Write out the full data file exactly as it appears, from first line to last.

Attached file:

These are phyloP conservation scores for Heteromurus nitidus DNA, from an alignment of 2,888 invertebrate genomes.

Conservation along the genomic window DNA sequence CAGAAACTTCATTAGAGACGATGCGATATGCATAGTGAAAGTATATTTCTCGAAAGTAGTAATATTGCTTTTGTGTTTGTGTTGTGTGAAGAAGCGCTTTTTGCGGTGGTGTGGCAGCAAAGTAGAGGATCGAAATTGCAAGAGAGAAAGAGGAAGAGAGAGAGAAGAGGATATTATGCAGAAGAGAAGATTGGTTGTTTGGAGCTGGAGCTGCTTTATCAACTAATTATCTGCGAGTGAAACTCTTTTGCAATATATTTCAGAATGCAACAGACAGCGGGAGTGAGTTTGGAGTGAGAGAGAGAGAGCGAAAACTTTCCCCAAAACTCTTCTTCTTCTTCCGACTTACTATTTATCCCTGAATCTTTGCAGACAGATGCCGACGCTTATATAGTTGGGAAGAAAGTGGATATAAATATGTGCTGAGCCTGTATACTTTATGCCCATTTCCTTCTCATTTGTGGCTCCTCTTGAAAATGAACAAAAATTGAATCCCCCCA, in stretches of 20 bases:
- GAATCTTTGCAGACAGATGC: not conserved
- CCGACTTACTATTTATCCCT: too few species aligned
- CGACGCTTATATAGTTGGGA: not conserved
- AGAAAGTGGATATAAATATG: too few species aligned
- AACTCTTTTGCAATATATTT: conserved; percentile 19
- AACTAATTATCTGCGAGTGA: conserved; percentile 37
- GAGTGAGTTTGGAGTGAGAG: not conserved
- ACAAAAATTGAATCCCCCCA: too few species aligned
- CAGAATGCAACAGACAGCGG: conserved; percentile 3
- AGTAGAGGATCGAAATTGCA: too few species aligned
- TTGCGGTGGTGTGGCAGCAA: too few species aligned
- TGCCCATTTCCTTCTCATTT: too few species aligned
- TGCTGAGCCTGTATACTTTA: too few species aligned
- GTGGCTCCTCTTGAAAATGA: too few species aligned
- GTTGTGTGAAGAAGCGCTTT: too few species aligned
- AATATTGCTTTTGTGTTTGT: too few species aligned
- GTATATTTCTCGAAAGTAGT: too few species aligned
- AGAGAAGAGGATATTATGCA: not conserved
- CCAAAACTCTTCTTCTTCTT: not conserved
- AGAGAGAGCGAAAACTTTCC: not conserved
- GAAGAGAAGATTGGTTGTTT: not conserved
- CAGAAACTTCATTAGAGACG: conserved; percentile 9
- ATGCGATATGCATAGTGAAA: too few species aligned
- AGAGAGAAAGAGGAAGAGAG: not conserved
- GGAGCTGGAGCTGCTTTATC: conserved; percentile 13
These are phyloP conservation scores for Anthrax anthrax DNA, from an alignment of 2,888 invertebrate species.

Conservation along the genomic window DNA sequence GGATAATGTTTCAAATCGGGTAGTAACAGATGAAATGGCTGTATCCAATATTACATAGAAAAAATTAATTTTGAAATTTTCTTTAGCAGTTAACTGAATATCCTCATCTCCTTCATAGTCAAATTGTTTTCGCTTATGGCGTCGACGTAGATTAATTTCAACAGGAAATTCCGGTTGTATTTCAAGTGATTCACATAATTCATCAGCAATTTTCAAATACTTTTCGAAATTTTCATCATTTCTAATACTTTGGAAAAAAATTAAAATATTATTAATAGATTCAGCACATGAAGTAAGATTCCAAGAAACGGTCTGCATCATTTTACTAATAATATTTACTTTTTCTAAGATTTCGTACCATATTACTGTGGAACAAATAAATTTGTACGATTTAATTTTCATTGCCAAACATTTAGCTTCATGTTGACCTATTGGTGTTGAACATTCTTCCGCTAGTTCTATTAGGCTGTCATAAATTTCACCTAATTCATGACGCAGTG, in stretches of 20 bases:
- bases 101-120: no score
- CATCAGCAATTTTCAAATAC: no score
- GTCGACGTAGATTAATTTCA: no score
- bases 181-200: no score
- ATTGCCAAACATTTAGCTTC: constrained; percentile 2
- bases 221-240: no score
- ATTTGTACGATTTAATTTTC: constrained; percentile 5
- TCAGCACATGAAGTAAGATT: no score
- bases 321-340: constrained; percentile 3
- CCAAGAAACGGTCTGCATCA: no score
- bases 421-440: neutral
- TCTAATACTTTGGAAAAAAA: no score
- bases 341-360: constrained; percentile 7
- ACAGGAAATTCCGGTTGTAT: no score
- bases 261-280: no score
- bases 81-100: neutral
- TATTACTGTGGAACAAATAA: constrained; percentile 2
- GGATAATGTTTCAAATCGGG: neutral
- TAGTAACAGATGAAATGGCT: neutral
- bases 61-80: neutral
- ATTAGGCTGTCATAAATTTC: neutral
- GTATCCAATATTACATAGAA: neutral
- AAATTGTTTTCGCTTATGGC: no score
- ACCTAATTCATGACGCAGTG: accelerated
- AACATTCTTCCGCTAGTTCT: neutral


These are phyloP conservation scores for Heteromurus nitidus DNA, from an alignment of 2,888 invertebrate genomes.

Conservation along the genomic window DNA sequence CAGAAACTTCATTAGAGACGATGCGATATGCATAGTGAAAGTATATTTCTCGAAAGTAGTAATATTGCTTTTGTGTTTGTGTTGTGTGAAGAAGCGCTTTTTGCGGTGGTGTGGCAGCAAAGTAGAGGATCGAAATTGCAAGAGAGAAAGAGGAAGAGAGAGAGAAGAGGATATTATGCAGAAGAGAAGATTGGTTGTTTGGAGCTGGAGCTGCTTTATCAACTAATTATCTGCGAGTGAAACTCTTTTGCAATATATTTCAGAATGCAACAGACAGCGGGAGTGAGTTTGGAGTGAGAGAGAGAGAGCGAAAACTTTCCCCAAAACTCTTCTTCTTCTTCCGACTTACTATTTATCCCTGAATCTTTGCAGACAGATGCCGACGCTTATATAGTTGGGAAGAAAGTGGATATAAATATGTGCTGAGCCTGTATACTTTATGCCCATTTCCTTCTCATTTGTGGCTCCTCTTGAAAATGAACAAAAATTGAATCCCCCCA, in stretches of 20 bases:
- GAATCTTTGCAGACAGATGC: not conserved
- CCGACTTACTATTTATCCCT: too few species aligned
- CGACGCTTATATAGTTGGGA: not conserved
- AGAAAGTGGATATAAATATG: too few species aligned
- AACTCTTTTGCAATATATTT: conserved; percentile 19
- AACTAATTATCTGCGAGTGA: conserved; percentile 37
- GAGTGAGTTTGGAGTGAGAG: not conserved
- ACAAAAATTGAATCCCCCCA: too few species aligned
- CAGAATGCAACAGACAGCGG: conserved; percentile 3
- AGTAGAGGATCGAAATTGCA: too few species aligned
- TTGCGGTGGTGTGGCAGCAA: too few species aligned
- TGCCCATTTCCTTCTCATTT: too few species aligned
- TGCTGAGCCTGTATACTTTA: too few species aligned
- GTGGCTCCTCTTGAAAATGA: too few species aligned
- GTTGTGTGAAGAAGCGCTTT: too few species aligned
- AATATTGCTTTTGTGTTTGT: too few species aligned
- GTATATTTCTCGAAAGTAGT: too few species aligned
- AGAGAAGAGGATATTATGCA: not conserved
- CCAAAACTCTTCTTCTTCTT: not conserved
- AGAGAGAGCGAAAACTTTCC: not conserved
- GAAGAGAAGATTGGTTGTTT: not conserved
- CAGAAACTTCATTAGAGACG: conserved; percentile 9
- ATGCGATATGCATAGTGAAA: too few species aligned
- AGAGAGAAAGAGGAAGAGAG: not conserved
- GGAGCTGGAGCTGCTTTATC: conserved; percentile 13
These are phyloP conservation scores for Anthrax anthrax DNA, from an alignment of 2,888 invertebrate species.

Conservation along the genomic window DNA sequence GGATAATGTTTCAAATCGGGTAGTAACAGATGAAATGGCTGTATCCAATATTACATAGAAAAAATTAATTTTGAAATTTTCTTTAGCAGTTAACTGAATATCCTCATCTCCTTCATAGTCAAATTGTTTTCGCTTATGGCGTCGACGTAGATTAATTTCAACAGGAAATTCCGGTTGTATTTCAAGTGATTCACATAATTCATCAGCAATTTTCAAATACTTTTCGAAATTTTCATCATTTCTAATACTTTGGAAAAAAATTAAAATATTATTAATAGATTCAGCACATGAAGTAAGATTCCAAGAAACGGTCTGCATCATTTTACTAATAATATTTACTTTTTCTAAGATTTCGTACCATATTACTGTGGAACAAATAAATTTGTACGATTTAATTTTCATTGCCAAACATTTAGCTTCATGTTGACCTATTGGTGTTGAACATTCTTCCGCTAGTTCTATTAGGCTGTCATAAATTTCACCTAATTCATGACGCAGTG, in stretches of 20 bases:
- bases 101-120: no score
- CATCAGCAATTTTCAAATAC: no score
- GTCGACGTAGATTAATTTCA: no score
- bases 181-200: no score
- ATTGCCAAACATTTAGCTTC: constrained; percentile 2
- bases 221-240: no score
- ATTTGTACGATTTAATTTTC: constrained; percentile 5
- TCAGCACATGAAGTAAGATT: no score
- bases 321-340: constrained; percentile 3
- CCAAGAAACGGTCTGCATCA: no score
- bases 421-440: neutral
- TCTAATACTTTGGAAAAAAA: no score
- bases 341-360: constrained; percentile 7
- ACAGGAAATTCCGGTTGTAT: no score
- bases 261-280: no score
- bases 81-100: neutral
- TATTACTGTGGAACAAATAA: constrained; percentile 2
- GGATAATGTTTCAAATCGGG: neutral
- TAGTAACAGATGAAATGGCT: neutral
- bases 61-80: neutral
- ATTAGGCTGTCATAAATTTC: neutral
- GTATCCAATATTACATAGAA: neutral
- AAATTGTTTTCGCTTATGGC: no score
- ACCTAATTCATGACGCAGTG: accelerated
- AACATTCTTCCGCTAGTTCT: neutral